Teaching Assistants will generally be evaluated by their students each semester, just as faculty and academic staff are evaluated. These processes differ by department, but frequently take the form of a paper or online survey distributed to students near the end of the semester.
There are other opportunities for evaluation as well, such as informal midterm evaluations created by the program, supervisor, or even by the Teaching Assistant. Midterm teaching evaluations are designed to solicit feedback during the course, so that improvements can be made before the course is over. Midterm evaluations are especially encouraged for new teachers who may not have the experience to perceive what might need improvement. Soliciting midterm evaluation shows students that the Teaching Assistant values student input, which can be motivating to students. It also can help teachers detect miscommunication or misunderstanding that might impact the course much later.
Ideally, evaluation will be combined with supervision and additional training in a cycle of continuous improvement. Supervisors can help assistants digest feedback, identify what is already working well and what might be improved, and provide additional training or guidance. The effectiveness of the training strategies can then be assessed at the end of term evaluation, where further training needs may be identified. See Figure 1 below for a diagram of a cycle of evaluation, training, and improvement.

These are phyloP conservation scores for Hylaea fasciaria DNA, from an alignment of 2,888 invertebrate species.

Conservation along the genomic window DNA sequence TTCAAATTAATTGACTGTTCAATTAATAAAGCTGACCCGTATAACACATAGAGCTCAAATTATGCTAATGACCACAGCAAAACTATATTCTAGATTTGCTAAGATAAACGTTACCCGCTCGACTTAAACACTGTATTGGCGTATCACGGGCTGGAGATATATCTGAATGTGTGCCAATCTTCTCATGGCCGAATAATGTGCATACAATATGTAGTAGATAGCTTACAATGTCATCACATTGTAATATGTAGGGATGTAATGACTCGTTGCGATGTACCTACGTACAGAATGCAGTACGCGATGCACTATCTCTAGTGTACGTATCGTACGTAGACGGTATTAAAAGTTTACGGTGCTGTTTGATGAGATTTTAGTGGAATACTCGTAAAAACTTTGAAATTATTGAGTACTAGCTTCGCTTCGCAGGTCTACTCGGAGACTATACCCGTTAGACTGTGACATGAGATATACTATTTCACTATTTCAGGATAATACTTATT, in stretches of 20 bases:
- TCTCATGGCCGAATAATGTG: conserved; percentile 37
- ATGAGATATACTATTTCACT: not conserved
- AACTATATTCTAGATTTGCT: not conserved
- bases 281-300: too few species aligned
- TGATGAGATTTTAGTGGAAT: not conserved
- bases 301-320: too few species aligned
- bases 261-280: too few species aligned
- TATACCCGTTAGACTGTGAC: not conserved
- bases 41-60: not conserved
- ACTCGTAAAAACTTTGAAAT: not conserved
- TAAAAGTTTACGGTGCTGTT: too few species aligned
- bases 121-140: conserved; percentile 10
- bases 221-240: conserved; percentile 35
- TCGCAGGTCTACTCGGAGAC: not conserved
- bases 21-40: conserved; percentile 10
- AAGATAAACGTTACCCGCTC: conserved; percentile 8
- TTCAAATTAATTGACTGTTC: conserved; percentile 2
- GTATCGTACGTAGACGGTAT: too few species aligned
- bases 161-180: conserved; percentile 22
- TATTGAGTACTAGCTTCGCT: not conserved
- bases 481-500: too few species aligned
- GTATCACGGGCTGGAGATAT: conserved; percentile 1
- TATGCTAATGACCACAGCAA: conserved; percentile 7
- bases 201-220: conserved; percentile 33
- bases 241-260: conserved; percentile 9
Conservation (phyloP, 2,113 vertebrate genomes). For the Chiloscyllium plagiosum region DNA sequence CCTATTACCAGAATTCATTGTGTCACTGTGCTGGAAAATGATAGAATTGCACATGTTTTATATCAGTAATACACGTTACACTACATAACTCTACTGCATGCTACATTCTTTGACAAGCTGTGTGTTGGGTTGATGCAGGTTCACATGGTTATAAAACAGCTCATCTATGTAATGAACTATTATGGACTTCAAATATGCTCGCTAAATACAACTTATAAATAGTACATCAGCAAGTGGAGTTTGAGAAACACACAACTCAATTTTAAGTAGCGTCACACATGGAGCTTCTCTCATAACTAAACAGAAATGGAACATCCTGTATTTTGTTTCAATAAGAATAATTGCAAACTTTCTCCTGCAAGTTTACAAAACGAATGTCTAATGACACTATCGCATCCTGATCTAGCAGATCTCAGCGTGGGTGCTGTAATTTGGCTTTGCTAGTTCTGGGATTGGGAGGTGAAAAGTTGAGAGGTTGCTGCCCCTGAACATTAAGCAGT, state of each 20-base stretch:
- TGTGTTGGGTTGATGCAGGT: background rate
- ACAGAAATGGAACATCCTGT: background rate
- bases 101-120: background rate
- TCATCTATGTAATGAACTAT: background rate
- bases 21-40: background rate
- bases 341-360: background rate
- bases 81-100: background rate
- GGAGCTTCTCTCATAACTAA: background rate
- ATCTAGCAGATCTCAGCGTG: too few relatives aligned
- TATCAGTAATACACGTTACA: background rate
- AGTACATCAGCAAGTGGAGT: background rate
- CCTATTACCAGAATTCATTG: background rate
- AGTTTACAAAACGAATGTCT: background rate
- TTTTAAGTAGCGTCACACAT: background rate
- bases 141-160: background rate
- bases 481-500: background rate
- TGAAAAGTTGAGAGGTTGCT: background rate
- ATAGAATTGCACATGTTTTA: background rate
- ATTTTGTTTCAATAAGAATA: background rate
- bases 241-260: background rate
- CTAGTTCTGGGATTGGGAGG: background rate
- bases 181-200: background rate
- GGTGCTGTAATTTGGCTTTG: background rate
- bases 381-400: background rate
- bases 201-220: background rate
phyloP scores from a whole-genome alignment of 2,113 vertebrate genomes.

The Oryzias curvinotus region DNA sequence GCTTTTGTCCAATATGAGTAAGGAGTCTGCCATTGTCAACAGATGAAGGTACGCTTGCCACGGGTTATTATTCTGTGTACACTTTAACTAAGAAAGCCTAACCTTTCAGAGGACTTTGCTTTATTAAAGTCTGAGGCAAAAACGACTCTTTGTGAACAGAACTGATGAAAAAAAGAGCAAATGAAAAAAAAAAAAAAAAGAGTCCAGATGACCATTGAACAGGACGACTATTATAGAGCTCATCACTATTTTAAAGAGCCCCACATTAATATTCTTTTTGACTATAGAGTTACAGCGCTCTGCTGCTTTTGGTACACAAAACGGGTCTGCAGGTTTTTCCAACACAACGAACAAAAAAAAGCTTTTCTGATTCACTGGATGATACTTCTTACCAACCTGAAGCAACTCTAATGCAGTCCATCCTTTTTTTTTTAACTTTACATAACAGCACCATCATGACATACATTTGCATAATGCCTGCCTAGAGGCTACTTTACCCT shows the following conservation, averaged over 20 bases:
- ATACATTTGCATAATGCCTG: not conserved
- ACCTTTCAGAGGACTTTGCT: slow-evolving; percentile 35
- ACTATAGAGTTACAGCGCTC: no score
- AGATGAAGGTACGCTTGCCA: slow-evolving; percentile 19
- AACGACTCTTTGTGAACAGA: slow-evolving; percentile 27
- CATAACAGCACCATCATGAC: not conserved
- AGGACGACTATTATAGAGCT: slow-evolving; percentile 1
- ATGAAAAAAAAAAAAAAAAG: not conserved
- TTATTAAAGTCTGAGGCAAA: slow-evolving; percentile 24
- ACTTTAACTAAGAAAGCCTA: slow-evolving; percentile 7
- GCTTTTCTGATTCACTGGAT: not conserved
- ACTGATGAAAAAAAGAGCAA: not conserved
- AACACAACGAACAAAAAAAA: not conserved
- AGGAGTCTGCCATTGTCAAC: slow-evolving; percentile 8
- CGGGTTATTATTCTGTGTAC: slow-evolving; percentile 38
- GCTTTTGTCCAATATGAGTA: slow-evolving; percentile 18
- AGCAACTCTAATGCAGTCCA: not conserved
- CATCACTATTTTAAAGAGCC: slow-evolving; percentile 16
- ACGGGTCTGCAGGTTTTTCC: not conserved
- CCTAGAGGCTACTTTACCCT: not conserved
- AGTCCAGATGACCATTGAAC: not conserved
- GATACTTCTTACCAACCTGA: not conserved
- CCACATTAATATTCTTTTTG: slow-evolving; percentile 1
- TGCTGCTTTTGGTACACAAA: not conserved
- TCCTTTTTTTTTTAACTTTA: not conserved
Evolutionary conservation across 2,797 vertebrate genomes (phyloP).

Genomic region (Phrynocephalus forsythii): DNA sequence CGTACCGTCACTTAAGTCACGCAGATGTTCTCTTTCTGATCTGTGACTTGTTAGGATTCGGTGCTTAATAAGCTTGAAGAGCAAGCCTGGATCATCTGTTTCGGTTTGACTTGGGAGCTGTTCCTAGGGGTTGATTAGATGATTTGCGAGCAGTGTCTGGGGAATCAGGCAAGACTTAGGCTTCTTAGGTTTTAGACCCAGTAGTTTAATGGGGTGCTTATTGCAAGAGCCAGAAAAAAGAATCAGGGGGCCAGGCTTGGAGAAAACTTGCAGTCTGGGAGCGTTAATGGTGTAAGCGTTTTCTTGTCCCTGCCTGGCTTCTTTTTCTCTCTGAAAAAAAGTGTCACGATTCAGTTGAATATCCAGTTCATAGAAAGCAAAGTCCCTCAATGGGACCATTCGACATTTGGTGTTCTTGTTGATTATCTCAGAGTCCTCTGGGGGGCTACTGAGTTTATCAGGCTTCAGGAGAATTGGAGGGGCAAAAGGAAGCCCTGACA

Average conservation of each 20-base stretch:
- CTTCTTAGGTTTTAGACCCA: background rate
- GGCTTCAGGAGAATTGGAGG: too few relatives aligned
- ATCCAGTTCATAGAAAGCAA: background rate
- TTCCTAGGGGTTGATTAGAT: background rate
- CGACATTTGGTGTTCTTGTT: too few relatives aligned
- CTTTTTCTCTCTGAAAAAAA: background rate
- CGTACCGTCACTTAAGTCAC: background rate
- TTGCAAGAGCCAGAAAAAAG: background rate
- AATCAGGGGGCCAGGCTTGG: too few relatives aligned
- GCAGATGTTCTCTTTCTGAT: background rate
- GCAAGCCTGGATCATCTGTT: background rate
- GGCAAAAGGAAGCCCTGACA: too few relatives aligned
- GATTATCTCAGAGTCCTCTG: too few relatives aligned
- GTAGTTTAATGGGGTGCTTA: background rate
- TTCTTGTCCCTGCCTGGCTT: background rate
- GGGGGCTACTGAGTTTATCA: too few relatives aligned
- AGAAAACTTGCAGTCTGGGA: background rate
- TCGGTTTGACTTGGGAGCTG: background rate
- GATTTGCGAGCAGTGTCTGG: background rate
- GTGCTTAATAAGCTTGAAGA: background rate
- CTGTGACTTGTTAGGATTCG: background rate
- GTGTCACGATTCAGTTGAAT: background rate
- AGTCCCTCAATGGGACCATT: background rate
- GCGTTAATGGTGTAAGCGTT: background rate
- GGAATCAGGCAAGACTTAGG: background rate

Other forms of teaching evaluation are also valuable. Supervisors or even peers can observe an assistant’s teaching and provide immediate feedback from the perspective of another teacher. UWM’s Center for Excellence in Teaching and Learning also provides consultants who observe classroom teaching. Observations should be followed by meetings to talk over the class observed. Some programs might provide forms for assistants and observers to fill out to help facilitate feedback and guide a later conversation.
Teaching Assistants also should be intentional about observing their own performance. Making brief notes after class about what worked well and what might work better can help them improve steadily and can make periodic meetings with supervisors more productive.